Blyleven finally makes the Hall of Fame

It took quite a long time – 14 years to be exact – but Bert Blyleven is in the Hall of Fame.

Bert Blyleven

Circle me, Cooperstown! Associated Press photo

Blyleven crossed the 75 percent threshold during Wednesday’s 2011 vote and will join Roberto Alomar at this summer’s induction ceremonies in Cooperstown, N.Y.

At some point, it does become difficult to ignore Blyleven’s career accomplishments. Top 5 all-time in strikeouts. Top 10 all-time in shutouts. Two World Series titles. Impressive career ERA. All of 287 victories. He didn’t have the peak years – back-to-back Cy Young Awards or anything like that – but still, the career numbers are impressive.

I blogged last year about who I would vote for if I had a ballot. Unfortunately, I didn’t and still don’t, so this blog was my imaginary ballot. I failed to do that this year, but my ballot would have been the same except for Andre Dawson, who was already voted in last year.

I was pleased to see Barry Larkin make a 11 percent jump to 62 percent. He seems a sure lock to get elected in the next few years. Also, Tim Raines jumped 7 percent this year to 37 percent of the vote. I feel he’ll go the route of Blyleven and slowly work his way in. Edgar Martinez saw a 4 percent drop to 32 percent. I think his numbers are incredible and worthy of induction, but I don’t believe he’ll get elected. Too many people have doubts about his candidacy becomes he was a full-time DH and spent a lot of time injured, not to mention the fact that he didn’t really take off at the big league level until he was 27.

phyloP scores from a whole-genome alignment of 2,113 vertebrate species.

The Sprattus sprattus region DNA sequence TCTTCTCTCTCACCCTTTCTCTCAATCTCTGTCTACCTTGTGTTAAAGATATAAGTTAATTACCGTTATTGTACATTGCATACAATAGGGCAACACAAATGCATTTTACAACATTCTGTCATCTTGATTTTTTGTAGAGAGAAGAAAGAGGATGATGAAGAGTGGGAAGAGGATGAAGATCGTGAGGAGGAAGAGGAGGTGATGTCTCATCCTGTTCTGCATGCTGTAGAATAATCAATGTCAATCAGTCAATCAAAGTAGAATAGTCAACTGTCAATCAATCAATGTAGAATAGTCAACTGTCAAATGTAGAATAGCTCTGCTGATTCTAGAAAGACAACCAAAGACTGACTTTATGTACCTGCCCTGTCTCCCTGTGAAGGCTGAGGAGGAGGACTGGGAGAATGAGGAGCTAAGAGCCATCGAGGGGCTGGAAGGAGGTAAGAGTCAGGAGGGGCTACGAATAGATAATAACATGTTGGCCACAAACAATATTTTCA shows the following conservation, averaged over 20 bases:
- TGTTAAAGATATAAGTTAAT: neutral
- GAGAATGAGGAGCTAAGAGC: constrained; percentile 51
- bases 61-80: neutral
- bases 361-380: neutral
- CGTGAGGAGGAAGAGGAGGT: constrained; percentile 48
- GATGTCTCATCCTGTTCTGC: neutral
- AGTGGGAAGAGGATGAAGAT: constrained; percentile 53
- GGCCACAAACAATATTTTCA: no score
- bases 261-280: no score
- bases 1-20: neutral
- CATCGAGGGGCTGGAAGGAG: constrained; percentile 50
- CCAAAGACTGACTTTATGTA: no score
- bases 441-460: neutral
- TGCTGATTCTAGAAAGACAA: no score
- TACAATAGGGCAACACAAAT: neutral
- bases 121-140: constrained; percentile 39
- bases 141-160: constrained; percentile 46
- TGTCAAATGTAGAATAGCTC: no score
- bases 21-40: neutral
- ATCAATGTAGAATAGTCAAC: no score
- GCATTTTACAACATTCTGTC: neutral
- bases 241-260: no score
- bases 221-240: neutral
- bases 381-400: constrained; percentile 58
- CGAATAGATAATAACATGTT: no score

Early returns favor Blyleven

One of my favorite December and January blog activities last year was checking out Baseball Think Factory’s website and its “Hall of Fame Ballot Gathering Machine.”

Bert Blyleven

Is this the year that Bert Blyleven gets circled by the Hall of Fame? Associated Press photo

The website takes the ballots posted online by writers that vote for the Baseball Hall of Fame and combines them to figure out percentages and see who is on pace to get elected this year and who will get snubbed.

I learned last year that you can’t take too much from it. Early returns had Roberto Alomar getting in and he surprisingly didn’t. But in the case of former Minnesota Twins pitcher Bert Blyleven, the returns weren’t far off from the final tally.

This time around, Blyleven has enough votes so far among those voters who has made their picks public, sneaking past the 75 percent threshold needed for induction. According to these returns, Blyleven and Alomar would make it in, with Barry Larkin coming up just short. But I do emphasize that it is extremely early with just 71 ballots in so far.

Blyleven got 74 percent of the vote last year. Nobody has ever gotten that close without eventually getting elected.

It’s interesting how with some of these players, I feel like I become bigger fans of them after they retire than when they played. Tim Raines and Edgar Martinez are examples of that. I’m convinced Raines will one day get in, that his numbers show he was likely one of the five greatest leadoff hitters in baseball history if not one of the three best. And Martinez does well with modern-day numbers like OPS, though his inability to stay healthy and lack of time spent doing anything other than DH-ing hurts him. He probably never will get in.

But I think Raines will. He got only 30 percent of the vote last year. But I’ve noticed a lot of the voters on MLB Network have given him the nod this year, and the early returns have him at 52 percent. So things are looking up for him.

One other link worth checking out is the ZiPS projects for the 2011 Minnesota Twins. Some interesting projections:

  • Japanese import second baseman Tsuyoshi Nishioka is picked to hit .281 and steal 38 bases. Twins would probably take that. He’s also picked to get caught stealing 17 times though.
  • Closer Joe Nathan, who missed all of last season after Tommy John surgery, is projected to post an ERA of 3.00 for 2011.